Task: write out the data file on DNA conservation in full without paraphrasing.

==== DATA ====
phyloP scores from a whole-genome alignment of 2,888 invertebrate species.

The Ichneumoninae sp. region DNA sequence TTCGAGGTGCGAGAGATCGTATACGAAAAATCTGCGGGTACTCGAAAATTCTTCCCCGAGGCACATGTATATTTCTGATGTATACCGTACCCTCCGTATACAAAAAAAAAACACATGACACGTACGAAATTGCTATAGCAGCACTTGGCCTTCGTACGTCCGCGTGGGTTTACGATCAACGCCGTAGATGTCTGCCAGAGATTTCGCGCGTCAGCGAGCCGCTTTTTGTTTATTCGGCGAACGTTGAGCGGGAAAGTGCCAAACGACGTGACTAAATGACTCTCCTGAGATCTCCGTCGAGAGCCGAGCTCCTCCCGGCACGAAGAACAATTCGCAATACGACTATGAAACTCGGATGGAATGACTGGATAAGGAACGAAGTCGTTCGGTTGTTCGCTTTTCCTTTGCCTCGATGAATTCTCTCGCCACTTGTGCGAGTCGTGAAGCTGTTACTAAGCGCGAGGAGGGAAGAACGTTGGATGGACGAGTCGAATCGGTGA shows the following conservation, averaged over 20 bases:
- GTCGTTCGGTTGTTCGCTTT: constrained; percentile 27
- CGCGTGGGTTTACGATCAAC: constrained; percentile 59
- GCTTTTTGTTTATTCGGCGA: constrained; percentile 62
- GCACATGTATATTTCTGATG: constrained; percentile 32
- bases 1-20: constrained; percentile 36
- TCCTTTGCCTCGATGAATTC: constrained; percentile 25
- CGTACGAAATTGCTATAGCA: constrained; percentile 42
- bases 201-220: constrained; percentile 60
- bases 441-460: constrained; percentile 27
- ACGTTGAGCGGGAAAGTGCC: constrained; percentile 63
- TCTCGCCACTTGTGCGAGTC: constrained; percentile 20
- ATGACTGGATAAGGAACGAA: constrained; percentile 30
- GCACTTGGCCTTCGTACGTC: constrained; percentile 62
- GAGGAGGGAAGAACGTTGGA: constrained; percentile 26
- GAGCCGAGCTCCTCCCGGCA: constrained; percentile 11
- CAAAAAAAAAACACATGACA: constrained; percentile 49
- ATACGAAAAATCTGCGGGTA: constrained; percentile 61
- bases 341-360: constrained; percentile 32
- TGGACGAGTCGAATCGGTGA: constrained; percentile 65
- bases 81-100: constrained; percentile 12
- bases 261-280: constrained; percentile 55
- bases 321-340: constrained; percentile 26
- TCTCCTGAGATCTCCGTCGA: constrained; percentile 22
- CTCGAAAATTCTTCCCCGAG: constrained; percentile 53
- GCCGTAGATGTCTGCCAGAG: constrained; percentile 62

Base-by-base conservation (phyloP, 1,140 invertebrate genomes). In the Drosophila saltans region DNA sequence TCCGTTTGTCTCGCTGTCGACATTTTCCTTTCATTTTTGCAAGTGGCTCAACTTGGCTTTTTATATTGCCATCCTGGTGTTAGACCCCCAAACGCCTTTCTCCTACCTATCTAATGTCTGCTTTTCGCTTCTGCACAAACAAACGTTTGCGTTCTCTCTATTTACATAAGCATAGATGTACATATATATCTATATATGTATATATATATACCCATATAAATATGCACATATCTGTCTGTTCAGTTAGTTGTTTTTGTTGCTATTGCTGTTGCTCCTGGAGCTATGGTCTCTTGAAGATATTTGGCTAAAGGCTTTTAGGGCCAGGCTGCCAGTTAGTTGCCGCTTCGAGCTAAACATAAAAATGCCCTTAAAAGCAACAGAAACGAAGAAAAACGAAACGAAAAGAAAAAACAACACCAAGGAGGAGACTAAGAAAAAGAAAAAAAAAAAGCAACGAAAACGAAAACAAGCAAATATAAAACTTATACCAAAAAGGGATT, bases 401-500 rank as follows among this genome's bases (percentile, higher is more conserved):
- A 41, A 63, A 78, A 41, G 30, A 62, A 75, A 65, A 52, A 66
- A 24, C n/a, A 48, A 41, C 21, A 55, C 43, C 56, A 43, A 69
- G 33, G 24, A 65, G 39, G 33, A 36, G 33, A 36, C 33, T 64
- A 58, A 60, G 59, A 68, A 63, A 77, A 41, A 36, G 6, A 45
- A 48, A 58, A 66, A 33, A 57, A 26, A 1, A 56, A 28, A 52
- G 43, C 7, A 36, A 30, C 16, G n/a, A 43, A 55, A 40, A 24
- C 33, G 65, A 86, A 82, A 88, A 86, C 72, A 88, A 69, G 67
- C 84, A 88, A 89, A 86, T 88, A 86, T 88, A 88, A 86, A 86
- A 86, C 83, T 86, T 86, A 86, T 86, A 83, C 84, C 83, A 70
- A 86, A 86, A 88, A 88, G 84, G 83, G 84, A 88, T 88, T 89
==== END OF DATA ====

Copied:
phyloP scores from a whole-genome alignment of 2,888 invertebrate species.

The Ichneumoninae sp. region DNA sequence TTCGAGGTGCGAGAGATCGTATACGAAAAATCTGCGGGTACTCGAAAATTCTTCCCCGAGGCACATGTATATTTCTGATGTATACCGTACCCTCCGTATACAAAAAAAAAACACATGACACGTACGAAATTGCTATAGCAGCACTTGGCCTTCGTACGTCCGCGTGGGTTTACGATCAACGCCGTAGATGTCTGCCAGAGATTTCGCGCGTCAGCGAGCCGCTTTTTGTTTATTCGGCGAACGTTGAGCGGGAAAGTGCCAAACGACGTGACTAAATGACTCTCCTGAGATCTCCGTCGAGAGCCGAGCTCCTCCCGGCACGAAGAACAATTCGCAATACGACTATGAAACTCGGATGGAATGACTGGATAAGGAACGAAGTCGTTCGGTTGTTCGCTTTTCCTTTGCCTCGATGAATTCTCTCGCCACTTGTGCGAGTCGTGAAGCTGTTACTAAGCGCGAGGAGGGAAGAACGTTGGATGGACGAGTCGAATCGGTGA shows the following conservation, averaged over 20 bases:
- GTCGTTCGGTTGTTCGCTTT: constrained; percentile 27
- CGCGTGGGTTTACGATCAAC: constrained; percentile 59
- GCTTTTTGTTTATTCGGCGA: constrained; percentile 62
- GCACATGTATATTTCTGATG: constrained; percentile 32
- bases 1-20: constrained; percentile 36
- TCCTTTGCCTCGATGAATTC: constrained; percentile 25
- CGTACGAAATTGCTATAGCA: constrained; percentile 42
- bases 201-220: constrained; percentile 60
- bases 441-460: constrained; percentile 27
- ACGTTGAGCGGGAAAGTGCC: constrained; percentile 63
- TCTCGCCACTTGTGCGAGTC: constrained; percentile 20
- ATGACTGGATAAGGAACGAA: constrained; percentile 30
- GCACTTGGCCTTCGTACGTC: constrained; percentile 62
- GAGGAGGGAAGAACGTTGGA: constrained; percentile 26
- GAGCCGAGCTCCTCCCGGCA: constrained; percentile 11
- CAAAAAAAAAACACATGACA: constrained; percentile 49
- ATACGAAAAATCTGCGGGTA: constrained; percentile 61
- bases 341-360: constrained; percentile 32
- TGGACGAGTCGAATCGGTGA: constrained; percentile 65
- bases 81-100: constrained; percentile 12
- bases 261-280: constrained; percentile 55
- bases 321-340: constrained; percentile 26
- TCTCCTGAGATCTCCGTCGA: constrained; percentile 22
- CTCGAAAATTCTTCCCCGAG: constrained; percentile 53
- GCCGTAGATGTCTGCCAGAG: constrained; percentile 62

Base-by-base conservation (phyloP, 1,140 invertebrate genomes). In the Drosophila saltans region DNA sequence TCCGTTTGTCTCGCTGTCGACATTTTCCTTTCATTTTTGCAAGTGGCTCAACTTGGCTTTTTATATTGCCATCCTGGTGTTAGACCCCCAAACGCCTTTCTCCTACCTATCTAATGTCTGCTTTTCGCTTCTGCACAAACAAACGTTTGCGTTCTCTCTATTTACATAAGCATAGATGTACATATATATCTATATATGTATATATATATACCCATATAAATATGCACATATCTGTCTGTTCAGTTAGTTGTTTTTGTTGCTATTGCTGTTGCTCCTGGAGCTATGGTCTCTTGAAGATATTTGGCTAAAGGCTTTTAGGGCCAGGCTGCCAGTTAGTTGCCGCTTCGAGCTAAACATAAAAATGCCCTTAAAAGCAACAGAAACGAAGAAAAACGAAACGAAAAGAAAAAACAACACCAAGGAGGAGACTAAGAAAAAGAAAAAAAAAAAGCAACGAAAACGAAAACAAGCAAATATAAAACTTATACCAAAAAGGGATT, bases 401-500 rank as follows among this genome's bases (percentile, higher is more conserved):
- A 41, A 63, A 78, A 41, G 30, A 62, A 75, A 65, A 52, A 66
- A 24, C n/a, A 48, A 41, C 21, A 55, C 43, C 56, A 43, A 69
- G 33, G 24, A 65, G 39, G 33, A 36, G 33, A 36, C 33, T 64
- A 58, A 60, G 59, A 68, A 63, A 77, A 41, A 36, G 6, A 45
- A 48, A 58, A 66, A 33, A 57, A 26, A 1, A 56, A 28, A 52
- G 43, C 7, A 36, A 30, C 16, G n/a, A 43, A 55, A 40, A 24
- C 33, G 65, A 86, A 82, A 88, A 86, C 72, A 88, A 69, G 67
- C 84, A 88, A 89, A 86, T 88, A 86, T 88, A 88, A 86, A 86
- A 86, C 83, T 86, T 86, A 86, T 86, A 83, C 84, C 83, A 70
- A 86, A 86, A 88, A 88, G 84, G 83, G 84, A 88, T 88, T 89